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Monday, March 16th, 2015
Once your child can read by herself—especially if she has to read independently for 15 or 30 minutes each night for homework—you might figure she doesn’t really need you to read aloud to her anymore. Maybe it’s harder to find the time, or she seems too old for bedtime stories. However, kids ages 6 to 11 wish their parents read to them more often, according to a new study from Scholastic.
The study found that 54% of children ages under age 5 are read aloud to at home five to seven days a week, as compared to only 34% of kids ages 6 to 8 and 17% of kids ages 9 to 11. Nearly one in four parents stopped reading to their child entirely by the time she was 9. However, 86% of 6- to 8-year-olds and 84% of 9- to 11-year-olds (and even 80% of 12- to 14-year-olds) said they either liked or loved being read to.
I’ve got nothing against Ivy and Bean, but the truth is that sometimes the books at your child’s reading level just aren’t as interesting as ones that are a bit too hard for her to tackle on her own.
For the last few years, I have been reading to my daughter, now 10, while she eats breakfast. One reason I started this routine was just to distract her so she’d sit still and eat, but it has really helped her get her more excited about books. And I’ve been able to introduce her to titles she might not have chosen on her own. “Sometimes it’s easier and more fun to listen to a book than to read it yourself,” she told me today.
Ten minutes at a time, we read all three of The Land of Stories books, by Chris Colfer, for example, and she’s recommended them to all her friends. The cover of E.B. White’s The Trumpet of the Swan (one of my childhood favorites) looked boring to her, but I insisted we give it a try, and she loved it. Although she’d read Harry Potter and the Sorcerer’s Stone by herself, she got scared when she started reading Harry Potter and the Chamber of Secrets. It was less scary when I read it to her, and I’m hoping that she’ll go back to finish the rest of the series on her own. Since she had enjoyed reading Sharon Draper’s Out of My Mind on her own, we’re now reading Stella by Starlight, the author’s newest book about a North Carolina girl’s encounter with the Ku Klux Klan in the 1930s. It’s already sparked a lot of discussion.
Part of me wonders whether I’m robbing her of the opportunity to read these great books on her own, but maybe she’ll go back and read them again someday. Right now, I feel lucky that I can share the experience of reading them with her.
Diane Debrovner is the deputy editor of Parents and the mother of two daughters.
Image via Shutterstock
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Friday, October 31st, 2014
Like many, many other fans I was incredibly sad to finish reading the Harry Potter series in 2007. For several years I had cheered for Harry playing against Slytherin, wished that I had my own pet owl, and teared up when Ron and Hermione finally acknowledged their crushes on each other.
Sure, there were still more movies that had yet to come out, but something about having the chance to snuggle up on my couch with a blanket and my new Harry Potter book was a feeling I knew I would miss.
Fortunately, that feeling never exactly came true. Myself and other Harry Potter fans got a special “Halloween treat” today—even more insight into the wizarding world today with the release of J.K. Rowling’s back-story on the malicious and bow-bedecked character, Dolores Umbridge, among a few other new tales.
It’s one of many new stories that have been released on Rowling’s site, Pottermore, since July (though you can read the Umbridge profile and a few other stories on Today.com, too).
And for someone like me who’s read every book at least five times (and had an HP-themed birthday party, beach towel, and board game set), it’s nice that a set of characters I’ve known for so long can still come back with new life, many years later.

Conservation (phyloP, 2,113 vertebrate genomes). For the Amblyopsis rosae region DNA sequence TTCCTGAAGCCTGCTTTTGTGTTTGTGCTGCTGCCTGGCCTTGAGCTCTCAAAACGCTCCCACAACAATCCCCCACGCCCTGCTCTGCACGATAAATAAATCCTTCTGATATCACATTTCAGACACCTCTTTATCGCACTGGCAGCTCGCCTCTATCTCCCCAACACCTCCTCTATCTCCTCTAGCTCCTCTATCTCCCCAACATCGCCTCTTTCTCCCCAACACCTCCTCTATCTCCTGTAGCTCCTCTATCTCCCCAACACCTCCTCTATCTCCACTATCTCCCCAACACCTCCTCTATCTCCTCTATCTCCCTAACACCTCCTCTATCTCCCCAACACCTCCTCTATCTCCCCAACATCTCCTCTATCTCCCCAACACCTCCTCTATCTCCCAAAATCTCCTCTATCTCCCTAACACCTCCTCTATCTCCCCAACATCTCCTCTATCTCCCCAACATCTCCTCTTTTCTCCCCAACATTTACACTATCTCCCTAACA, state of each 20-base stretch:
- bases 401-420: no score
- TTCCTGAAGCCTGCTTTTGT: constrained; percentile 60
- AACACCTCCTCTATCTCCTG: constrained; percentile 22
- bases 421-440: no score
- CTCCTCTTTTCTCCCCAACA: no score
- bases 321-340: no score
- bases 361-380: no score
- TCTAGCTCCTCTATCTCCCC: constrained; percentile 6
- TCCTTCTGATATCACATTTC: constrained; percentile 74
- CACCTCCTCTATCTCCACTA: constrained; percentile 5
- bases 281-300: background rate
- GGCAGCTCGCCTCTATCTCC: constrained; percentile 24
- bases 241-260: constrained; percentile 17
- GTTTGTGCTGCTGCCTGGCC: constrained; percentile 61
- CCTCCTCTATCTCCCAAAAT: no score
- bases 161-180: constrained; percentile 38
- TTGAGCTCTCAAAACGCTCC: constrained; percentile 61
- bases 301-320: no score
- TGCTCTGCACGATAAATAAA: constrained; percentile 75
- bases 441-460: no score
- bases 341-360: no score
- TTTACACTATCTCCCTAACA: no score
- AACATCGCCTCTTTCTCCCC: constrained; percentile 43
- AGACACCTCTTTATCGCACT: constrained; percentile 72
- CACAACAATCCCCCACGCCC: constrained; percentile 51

In fact, it’s something that I’ve had the chance to grow up with. The seventh and final book came out when I was in high school, I dressed up and traveled with new college friends to see the first part of the Deathly Hallows movie in theaters at midnight, and when I studied abroad in London I spent plenty of time posing for pictures in front of the “real” Platform 9 3/4. And still, I’m looking forward to more HP surprises in store like the Fantastic Beasts and Where To Find Them movie trilogy that was announced last year.
And while reading the new tales on my desktop screen isn’t quite the same as curling up on my parent’s sofa, it’s a comforting feeling to know that the books we read as kids have the ability to leave such a mark on us down the road. As a ten-year-old I identified with Hermione so much—she owned a cat (me too!), she loved school (same here!) and she had teeth that were in dire need of braces (just like me!). And I still remember those thoughts I had so long ago every time I get to see or read a new Harry Potter installation. It’s those tiny details about a book that can make reading so, well, magical.
Of course, the great thing about books is that you can always go back and crack open your favorite ones again (and share them with your kids too!). Luckily, I can say I’ve read several books that have left an impression on me years later. Here are a few:
What were the books you loved to read growing up? Share your favorites in the comments!
Photo of Platform 9 3/4 courtesy of Shutterstock.
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Friday, August 15th, 2014
I was in fifth grade when J.K. Rowling released Harry Potter and the Sorcerer’s Stone in the U.S. I didn’t read it until the seventh grade, but I tore through the first few books and became one of those kids who couldn’t wait until the next edition came out. Through seven novels, Harry Potter taught my generation a lot—and does so for millions of kid readers all over the world to this day. Researchers recently revealed that Harry Potter taught us much more than the rules of Quidditch.
As reported in The New York Times, the Journal of Applied Psychology recently published a study revealing that story-reading can affect how kids feel about currently stigmatized groups in our society, from immigrants to homosexuals. Specifically, kids who “read stories about characters from a culture similar to their own cooperating with characters from an unfamiliar culture, they later display fewer stereotypes, and more positive attitudes, about the people belonging to the dissimilar group.”